How I’ve collected over 500 euros in fines from the Dutch tax office
I initially wanted to write this column in verse. It would be titled Blue Love Letters from Mr. Belastindienst and contain a stalking metaphor comparing the Dutch tax authority to a stranger. But, over the course of the past few weeks, these “love letters” have come to infuriate me.
Before going further in my criticism, I feel obliged to mention that I am clumsy with all things administrative and naturally bear some of the blame for my misfortunes. You’ll probably think that I’m an irresponsible idiot and, sure, you're allowed to think that: I’ve thought it too multiple times. But bear in mind that I was 17 years old when I moved to the Netherlands and had never paid taxes before.
2018: a good year for the Dutch Tax authorities
When do you start paying taxes? Convention would have it that you should do it once you start working and receiving a salary, right? Wrong! It turns out that any form of compensation (vergoeding in Dutch) is eligible for taxes and therefore needs to be declared to the tax office.
In 2018, I had just started my year at the University Council of the Eindhoven University of Technology, which means I was receiving a compensation for representing the students. It was a modest sum, but even so, I was already targeted by the blue bullies. Ahhh the joy: I was contributing to Dutch society and being asked to pay taxes! But since I didn’t receive an actual salary, I thought “nah, this doesn’t apply to me”.
Because of the speed at which the Dutch Tax authorities operate, I am only getting notified about my mistake now. It turns out I owe the Belastingdienst 66 euros worth of taxes on the vergoeding I used to receive and 369 euros out of fines because the tax return I didn’t know I had to submit was late.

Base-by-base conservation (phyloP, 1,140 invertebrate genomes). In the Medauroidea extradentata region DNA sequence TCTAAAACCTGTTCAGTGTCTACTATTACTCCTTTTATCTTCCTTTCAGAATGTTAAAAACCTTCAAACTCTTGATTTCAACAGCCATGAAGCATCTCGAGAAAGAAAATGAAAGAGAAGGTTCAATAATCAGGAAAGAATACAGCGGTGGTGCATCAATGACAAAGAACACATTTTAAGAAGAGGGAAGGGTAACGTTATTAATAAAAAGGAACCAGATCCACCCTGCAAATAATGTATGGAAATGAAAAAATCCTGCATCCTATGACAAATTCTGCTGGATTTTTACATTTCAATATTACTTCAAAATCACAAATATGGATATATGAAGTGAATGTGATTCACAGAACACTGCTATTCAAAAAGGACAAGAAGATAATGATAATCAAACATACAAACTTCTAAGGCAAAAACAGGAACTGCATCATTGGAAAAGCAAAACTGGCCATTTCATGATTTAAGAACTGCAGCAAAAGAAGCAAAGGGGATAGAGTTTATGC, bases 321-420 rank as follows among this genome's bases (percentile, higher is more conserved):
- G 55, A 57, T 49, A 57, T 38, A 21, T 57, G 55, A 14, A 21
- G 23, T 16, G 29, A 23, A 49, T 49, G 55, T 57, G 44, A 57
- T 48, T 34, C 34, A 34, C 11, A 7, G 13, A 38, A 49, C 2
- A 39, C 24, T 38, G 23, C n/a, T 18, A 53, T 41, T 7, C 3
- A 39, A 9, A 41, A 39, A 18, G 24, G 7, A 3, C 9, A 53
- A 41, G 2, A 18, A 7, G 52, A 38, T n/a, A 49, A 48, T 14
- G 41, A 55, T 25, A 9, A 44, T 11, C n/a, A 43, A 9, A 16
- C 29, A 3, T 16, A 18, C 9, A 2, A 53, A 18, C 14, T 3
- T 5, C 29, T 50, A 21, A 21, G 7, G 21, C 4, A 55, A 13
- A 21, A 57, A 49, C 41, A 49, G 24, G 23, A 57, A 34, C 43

Why isn’t the tax system more accessible for internationals?
I know what you’ll say: I should have informed myself better. But you should know that the Belastingdienst’s website only has an English home page, which features the following text:
But it's only possible to declare your taxes online in Dutch and the only explanation form available in English is for “non-resident taxpayers”, also known as rich people with property in the Netherlands. If you call the Belastingdienst's phone line for guidance, they’re not allowed to provide information in English.
You might also say that I should learn Dutch. Well, I have, but words like Heffingskorting or Bezwaarcheck are hardly common vocabulary.
I am tired of getting fined by a system I do not understand and that makes no efforts to be understandable. The Netherlands prides itself on having clear and accountable governance but its tax system for internationals is anything but.
My 3-step plan to fixing the system
Of course, there is no problem without a solution, so here is my 3 step-plan to tackle the problem.
Step 1: Send a letter to first-time taxpayers explaining to them what, where and how they have to pay. What’s one more letter?
Step 2: Translate your whole website into English.
Step 3: Show leniency to first-time taxpayers as everybody makes mistakes.
Step 4 (bonus): Education institutions could organise a course on the Dutch tax and insurance system for foreign students.
Disclaimer: If at any point in this blog, it sounds like I don’t know what I’m talking about, I don’t. That’s why I’m constantly getting fined.